Camera dollies hacked together by stop motion filmmakers

A little bit of technology goes a long way when it comes to stop motion animation. In this case it’s a trio of simple camera dollies built during production of a short film called The Maker.

A Dolly is a method of mounting the camera so that it can be moved smoothly during a shot. Of course with stop motion the movement actually happens between the shots so it’s even more important that the camera be moved accurately. The video after the break shows off how they added CNC control for the camera. The first dolly was built from a pair of PVC pipes with a sled that moves along them. A motor moves a loop of 35mm film which is attached to the dolly. This is a great choice of materials since it doesn’t stretch and it’s free (one of the filmmakers is a projectionist). The next dolly is made from a flatbed scanner, and the final offering is seen above. Built from a bicycle wheel it provides a stationary platform above the hub for the models, while the camera rotates on an arm attached to the wheel. You can watch the complete film here.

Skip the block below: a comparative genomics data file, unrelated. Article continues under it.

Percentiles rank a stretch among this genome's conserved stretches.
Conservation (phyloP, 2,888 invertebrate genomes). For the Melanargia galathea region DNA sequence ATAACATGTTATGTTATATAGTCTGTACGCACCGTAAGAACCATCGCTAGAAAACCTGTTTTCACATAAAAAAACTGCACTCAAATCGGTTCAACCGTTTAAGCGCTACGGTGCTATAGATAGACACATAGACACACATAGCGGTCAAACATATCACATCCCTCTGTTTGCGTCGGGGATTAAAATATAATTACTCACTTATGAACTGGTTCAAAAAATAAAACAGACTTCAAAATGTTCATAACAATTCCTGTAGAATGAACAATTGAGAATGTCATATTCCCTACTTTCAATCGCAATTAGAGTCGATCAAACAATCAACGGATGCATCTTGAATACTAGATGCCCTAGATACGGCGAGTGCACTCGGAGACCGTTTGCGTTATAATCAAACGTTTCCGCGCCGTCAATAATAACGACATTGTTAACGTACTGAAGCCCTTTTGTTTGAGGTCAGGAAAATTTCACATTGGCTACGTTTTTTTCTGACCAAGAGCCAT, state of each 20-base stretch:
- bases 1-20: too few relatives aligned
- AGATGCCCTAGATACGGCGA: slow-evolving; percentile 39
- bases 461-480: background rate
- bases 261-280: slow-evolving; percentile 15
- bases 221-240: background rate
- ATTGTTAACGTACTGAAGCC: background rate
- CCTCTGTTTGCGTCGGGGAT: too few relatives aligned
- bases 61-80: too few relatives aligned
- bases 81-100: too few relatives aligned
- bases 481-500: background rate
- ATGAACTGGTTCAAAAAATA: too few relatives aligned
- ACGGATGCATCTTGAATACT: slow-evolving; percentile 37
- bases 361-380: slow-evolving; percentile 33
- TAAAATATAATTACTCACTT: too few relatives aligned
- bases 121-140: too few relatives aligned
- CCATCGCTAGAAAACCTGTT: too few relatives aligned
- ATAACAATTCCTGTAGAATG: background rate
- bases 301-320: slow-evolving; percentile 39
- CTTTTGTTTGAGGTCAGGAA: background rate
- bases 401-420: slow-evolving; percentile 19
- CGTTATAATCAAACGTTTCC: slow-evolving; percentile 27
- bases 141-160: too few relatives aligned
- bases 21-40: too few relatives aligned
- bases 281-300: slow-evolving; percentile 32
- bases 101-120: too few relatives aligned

If you’re looking for more inspiration check out this dual-axis PVC dolly project.

Comments

  1. Andrew says:

    Watch the movie first. It’s awesome!

  2. charginout says:

    nice hack. I’m working on some dj stuff with a Rpi :) so this is pretty inspiring

  3. Ryan Kinnett says:

    Nice work, thanks so much for sharing! Dug the film as-is, but after watching this, I think I would like to have seen the bicycle pan shot in the final cut. Cheers

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